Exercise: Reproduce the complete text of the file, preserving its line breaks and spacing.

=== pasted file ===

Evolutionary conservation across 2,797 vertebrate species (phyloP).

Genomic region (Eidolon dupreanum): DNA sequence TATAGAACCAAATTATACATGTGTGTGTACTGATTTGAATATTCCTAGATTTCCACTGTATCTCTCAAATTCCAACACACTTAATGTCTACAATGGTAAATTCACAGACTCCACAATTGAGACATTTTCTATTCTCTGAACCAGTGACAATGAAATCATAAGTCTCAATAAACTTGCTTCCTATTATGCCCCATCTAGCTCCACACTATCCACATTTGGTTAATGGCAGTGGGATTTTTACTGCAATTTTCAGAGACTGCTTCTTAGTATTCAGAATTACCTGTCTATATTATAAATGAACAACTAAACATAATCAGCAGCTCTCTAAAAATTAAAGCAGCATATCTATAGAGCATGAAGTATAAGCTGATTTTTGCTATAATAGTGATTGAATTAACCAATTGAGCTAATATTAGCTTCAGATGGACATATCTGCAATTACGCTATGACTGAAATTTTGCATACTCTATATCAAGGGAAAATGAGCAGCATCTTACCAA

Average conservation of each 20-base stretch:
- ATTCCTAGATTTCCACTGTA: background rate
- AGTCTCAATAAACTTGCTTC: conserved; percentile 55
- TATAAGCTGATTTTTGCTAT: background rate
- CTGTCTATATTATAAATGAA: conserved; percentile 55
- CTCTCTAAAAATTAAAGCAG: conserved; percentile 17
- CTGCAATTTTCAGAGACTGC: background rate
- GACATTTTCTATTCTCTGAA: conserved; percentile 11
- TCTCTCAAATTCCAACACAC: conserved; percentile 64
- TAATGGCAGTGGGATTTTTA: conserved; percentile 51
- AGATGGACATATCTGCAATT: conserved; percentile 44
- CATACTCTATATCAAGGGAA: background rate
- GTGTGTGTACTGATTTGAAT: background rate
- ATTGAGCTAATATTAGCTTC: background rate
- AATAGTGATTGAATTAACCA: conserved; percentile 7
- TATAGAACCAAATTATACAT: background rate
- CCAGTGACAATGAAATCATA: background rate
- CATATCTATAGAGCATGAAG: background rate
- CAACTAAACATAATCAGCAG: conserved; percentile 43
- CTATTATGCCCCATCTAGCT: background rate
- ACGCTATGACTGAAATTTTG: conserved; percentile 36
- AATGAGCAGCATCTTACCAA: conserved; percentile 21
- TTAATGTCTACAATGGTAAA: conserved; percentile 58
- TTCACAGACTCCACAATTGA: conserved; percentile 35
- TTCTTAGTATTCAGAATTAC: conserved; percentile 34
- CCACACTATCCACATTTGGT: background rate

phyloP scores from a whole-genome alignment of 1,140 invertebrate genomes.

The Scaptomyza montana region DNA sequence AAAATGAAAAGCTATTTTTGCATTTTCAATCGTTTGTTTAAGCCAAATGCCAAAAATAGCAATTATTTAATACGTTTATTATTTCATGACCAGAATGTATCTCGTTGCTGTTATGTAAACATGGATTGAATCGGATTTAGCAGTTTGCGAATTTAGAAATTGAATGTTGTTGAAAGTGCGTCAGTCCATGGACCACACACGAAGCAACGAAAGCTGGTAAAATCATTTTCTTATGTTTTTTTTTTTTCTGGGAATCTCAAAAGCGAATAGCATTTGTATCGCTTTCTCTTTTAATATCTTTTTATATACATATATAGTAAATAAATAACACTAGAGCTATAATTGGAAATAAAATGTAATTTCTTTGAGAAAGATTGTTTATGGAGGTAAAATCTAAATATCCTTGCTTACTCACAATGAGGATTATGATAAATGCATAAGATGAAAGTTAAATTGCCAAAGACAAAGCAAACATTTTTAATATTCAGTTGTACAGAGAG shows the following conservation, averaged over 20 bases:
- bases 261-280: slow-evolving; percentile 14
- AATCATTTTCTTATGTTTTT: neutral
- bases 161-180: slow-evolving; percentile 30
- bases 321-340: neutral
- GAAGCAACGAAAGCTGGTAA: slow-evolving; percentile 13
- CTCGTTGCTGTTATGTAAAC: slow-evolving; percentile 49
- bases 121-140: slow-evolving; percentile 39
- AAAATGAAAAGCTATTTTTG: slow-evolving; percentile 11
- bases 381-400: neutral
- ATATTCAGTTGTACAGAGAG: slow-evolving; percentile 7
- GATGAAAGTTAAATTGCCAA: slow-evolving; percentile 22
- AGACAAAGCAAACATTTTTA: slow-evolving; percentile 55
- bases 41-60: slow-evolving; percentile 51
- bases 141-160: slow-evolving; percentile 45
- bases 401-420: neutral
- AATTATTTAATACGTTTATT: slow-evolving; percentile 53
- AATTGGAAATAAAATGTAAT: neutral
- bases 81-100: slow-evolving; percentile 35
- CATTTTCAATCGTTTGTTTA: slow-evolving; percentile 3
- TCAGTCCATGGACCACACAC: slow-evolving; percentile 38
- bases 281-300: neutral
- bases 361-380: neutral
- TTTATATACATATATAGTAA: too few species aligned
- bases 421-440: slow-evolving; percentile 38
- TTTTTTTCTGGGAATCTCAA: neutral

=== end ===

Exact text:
Evolutionary conservation across 2,797 vertebrate species (phyloP).

Genomic region (Eidolon dupreanum): DNA sequence TATAGAACCAAATTATACATGTGTGTGTACTGATTTGAATATTCCTAGATTTCCACTGTATCTCTCAAATTCCAACACACTTAATGTCTACAATGGTAAATTCACAGACTCCACAATTGAGACATTTTCTATTCTCTGAACCAGTGACAATGAAATCATAAGTCTCAATAAACTTGCTTCCTATTATGCCCCATCTAGCTCCACACTATCCACATTTGGTTAATGGCAGTGGGATTTTTACTGCAATTTTCAGAGACTGCTTCTTAGTATTCAGAATTACCTGTCTATATTATAAATGAACAACTAAACATAATCAGCAGCTCTCTAAAAATTAAAGCAGCATATCTATAGAGCATGAAGTATAAGCTGATTTTTGCTATAATAGTGATTGAATTAACCAATTGAGCTAATATTAGCTTCAGATGGACATATCTGCAATTACGCTATGACTGAAATTTTGCATACTCTATATCAAGGGAAAATGAGCAGCATCTTACCAA

Average conservation of each 20-base stretch:
- ATTCCTAGATTTCCACTGTA: background rate
- AGTCTCAATAAACTTGCTTC: conserved; percentile 55
- TATAAGCTGATTTTTGCTAT: background rate
- CTGTCTATATTATAAATGAA: conserved; percentile 55
- CTCTCTAAAAATTAAAGCAG: conserved; percentile 17
- CTGCAATTTTCAGAGACTGC: background rate
- GACATTTTCTATTCTCTGAA: conserved; percentile 11
- TCTCTCAAATTCCAACACAC: conserved; percentile 64
- TAATGGCAGTGGGATTTTTA: conserved; percentile 51
- AGATGGACATATCTGCAATT: conserved; percentile 44
- CATACTCTATATCAAGGGAA: background rate
- GTGTGTGTACTGATTTGAAT: background rate
- ATTGAGCTAATATTAGCTTC: background rate
- AATAGTGATTGAATTAACCA: conserved; percentile 7
- TATAGAACCAAATTATACAT: background rate
- CCAGTGACAATGAAATCATA: background rate
- CATATCTATAGAGCATGAAG: background rate
- CAACTAAACATAATCAGCAG: conserved; percentile 43
- CTATTATGCCCCATCTAGCT: background rate
- ACGCTATGACTGAAATTTTG: conserved; percentile 36
- AATGAGCAGCATCTTACCAA: conserved; percentile 21
- TTAATGTCTACAATGGTAAA: conserved; percentile 58
- TTCACAGACTCCACAATTGA: conserved; percentile 35
- TTCTTAGTATTCAGAATTAC: conserved; percentile 34
- CCACACTATCCACATTTGGT: background rate

phyloP scores from a whole-genome alignment of 1,140 invertebrate genomes.

The Scaptomyza montana region DNA sequence AAAATGAAAAGCTATTTTTGCATTTTCAATCGTTTGTTTAAGCCAAATGCCAAAAATAGCAATTATTTAATACGTTTATTATTTCATGACCAGAATGTATCTCGTTGCTGTTATGTAAACATGGATTGAATCGGATTTAGCAGTTTGCGAATTTAGAAATTGAATGTTGTTGAAAGTGCGTCAGTCCATGGACCACACACGAAGCAACGAAAGCTGGTAAAATCATTTTCTTATGTTTTTTTTTTTTCTGGGAATCTCAAAAGCGAATAGCATTTGTATCGCTTTCTCTTTTAATATCTTTTTATATACATATATAGTAAATAAATAACACTAGAGCTATAATTGGAAATAAAATGTAATTTCTTTGAGAAAGATTGTTTATGGAGGTAAAATCTAAATATCCTTGCTTACTCACAATGAGGATTATGATAAATGCATAAGATGAAAGTTAAATTGCCAAAGACAAAGCAAACATTTTTAATATTCAGTTGTACAGAGAG shows the following conservation, averaged over 20 bases:
- bases 261-280: slow-evolving; percentile 14
- AATCATTTTCTTATGTTTTT: neutral
- bases 161-180: slow-evolving; percentile 30
- bases 321-340: neutral
- GAAGCAACGAAAGCTGGTAA: slow-evolving; percentile 13
- CTCGTTGCTGTTATGTAAAC: slow-evolving; percentile 49
- bases 121-140: slow-evolving; percentile 39
- AAAATGAAAAGCTATTTTTG: slow-evolving; percentile 11
- bases 381-400: neutral
- ATATTCAGTTGTACAGAGAG: slow-evolving; percentile 7
- GATGAAAGTTAAATTGCCAA: slow-evolving; percentile 22
- AGACAAAGCAAACATTTTTA: slow-evolving; percentile 55
- bases 41-60: slow-evolving; percentile 51
- bases 141-160: slow-evolving; percentile 45
- bases 401-420: neutral
- AATTATTTAATACGTTTATT: slow-evolving; percentile 53
- AATTGGAAATAAAATGTAAT: neutral
- bases 81-100: slow-evolving; percentile 35
- CATTTTCAATCGTTTGTTTA: slow-evolving; percentile 3
- TCAGTCCATGGACCACACAC: slow-evolving; percentile 38
- bases 281-300: neutral
- bases 361-380: neutral
- TTTATATACATATATAGTAA: too few species aligned
- bases 421-440: slow-evolving; percentile 38
- TTTTTTTCTGGGAATCTCAA: neutral